I still remember decades ago lying in bed and fondly gazing at my first love’s black curls falling across my pillow.
And at her cold wet nose.
My miniature French poodle was a friend, playmate and guardian who would growl at anybody who dared raise a hand to me, including my mom.
Demitasse has long ago gone to that kennel in the sky. I never lost my love for dogs and I’m not alone.
Americans love just about any creature that can bark, meow, hiss, growl, chirp, swim, lick or snuggle. The Humane Society of the United States is channeling that love of animals into a potent political movement.
The animal rights group is everywhere this year.
“We have eight million members. We are harnessing them,” crows Wayne Pacelle, president of the Humane Society of the United States.
Five years ago Pacelle helped create a political action committee called Humane USA PAC. This year they have really gotten rolling.
In Louisiana, the PAC has targeted for defeat a U.S. Senate candidate because he supports cockfighting. In Maine, the PAC is supporting a referendum forbidding bear baiting, the practice of luring bears with food, then shooting them.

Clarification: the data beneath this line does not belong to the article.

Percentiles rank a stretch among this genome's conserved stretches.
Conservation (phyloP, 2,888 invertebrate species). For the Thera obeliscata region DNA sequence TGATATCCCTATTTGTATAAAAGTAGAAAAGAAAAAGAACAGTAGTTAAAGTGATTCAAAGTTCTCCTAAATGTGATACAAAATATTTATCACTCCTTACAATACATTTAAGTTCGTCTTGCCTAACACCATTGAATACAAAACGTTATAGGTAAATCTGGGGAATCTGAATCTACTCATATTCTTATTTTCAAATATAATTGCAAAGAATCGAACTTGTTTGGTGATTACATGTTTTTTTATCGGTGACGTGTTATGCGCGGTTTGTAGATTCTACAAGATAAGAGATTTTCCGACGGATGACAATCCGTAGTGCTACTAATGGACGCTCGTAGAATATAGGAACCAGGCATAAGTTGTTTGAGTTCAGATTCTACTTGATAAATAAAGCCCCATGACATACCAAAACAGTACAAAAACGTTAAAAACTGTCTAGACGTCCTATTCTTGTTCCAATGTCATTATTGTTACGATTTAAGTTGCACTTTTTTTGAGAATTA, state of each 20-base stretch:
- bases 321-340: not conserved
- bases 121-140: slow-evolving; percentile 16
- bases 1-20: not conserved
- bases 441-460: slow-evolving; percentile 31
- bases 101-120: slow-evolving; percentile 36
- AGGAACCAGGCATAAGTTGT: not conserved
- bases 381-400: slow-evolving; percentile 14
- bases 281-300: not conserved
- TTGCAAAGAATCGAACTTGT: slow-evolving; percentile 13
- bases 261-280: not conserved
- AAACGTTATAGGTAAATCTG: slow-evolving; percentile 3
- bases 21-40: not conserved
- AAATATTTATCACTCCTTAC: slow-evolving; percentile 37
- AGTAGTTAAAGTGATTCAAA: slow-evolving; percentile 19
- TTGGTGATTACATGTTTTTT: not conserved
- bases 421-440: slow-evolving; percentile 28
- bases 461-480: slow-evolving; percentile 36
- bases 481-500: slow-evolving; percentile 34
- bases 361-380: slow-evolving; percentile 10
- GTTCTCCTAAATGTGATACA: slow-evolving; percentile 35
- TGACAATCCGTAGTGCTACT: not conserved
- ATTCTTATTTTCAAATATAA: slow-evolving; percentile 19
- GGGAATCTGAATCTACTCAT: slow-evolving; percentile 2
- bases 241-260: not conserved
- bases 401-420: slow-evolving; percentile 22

The PAC has made more than 300 endorsements in next month’s election. Pacelle says they have activist campaigners in every congressional district.
Political action by the Humane Society is not new to Florida. Two years ago the group was instrumental in passing a constitutional amendment banning the confinement of pregnant pigs. It got a lot of laughs and had little effect, since pig farming is not a big business in the Sunshine State.
This year, though, the Humane Society could have a big effect in the state.
The group is opposing Constitutional Amendment 4, which if passed would be the first step toward legalizing slot machines at jai-alai frontons and horse and dog tracks.
It’s the dog tracks that annoy the Humane Society. An estimated $500 million a year from the slot machines would be funneled into education, but a lot would also go into the pockets of dog track owners.
The Humane Society has long battled dog track owners, contending they abuse the very greyhounds that make them rich. Racing dogs that lose their speed are killed by the thousands after a life lived largely in tiny cages, according to the Humane Society.
“Animal rights activists are adding a major punch to the anti-gambling movement against this amendment,” Pacelle says.
That’s true. In this case, I have to break with the Humane Society and my furry friends.
I believe if Amendment 4 passed, slots would put another nail in dog racing’s coffin. Track customers would gravitate to the slots with their bigger payouts, leaving the dog racing languishing.
The Humane Society should work to put another constitutional amendment on the ballot that would better regulate the treatment of greyhounds without interfering with money for education.
Greyhound welfare is a great and worthy cause. So is $500 million more annually for schools that would come from passage of Amendment 4.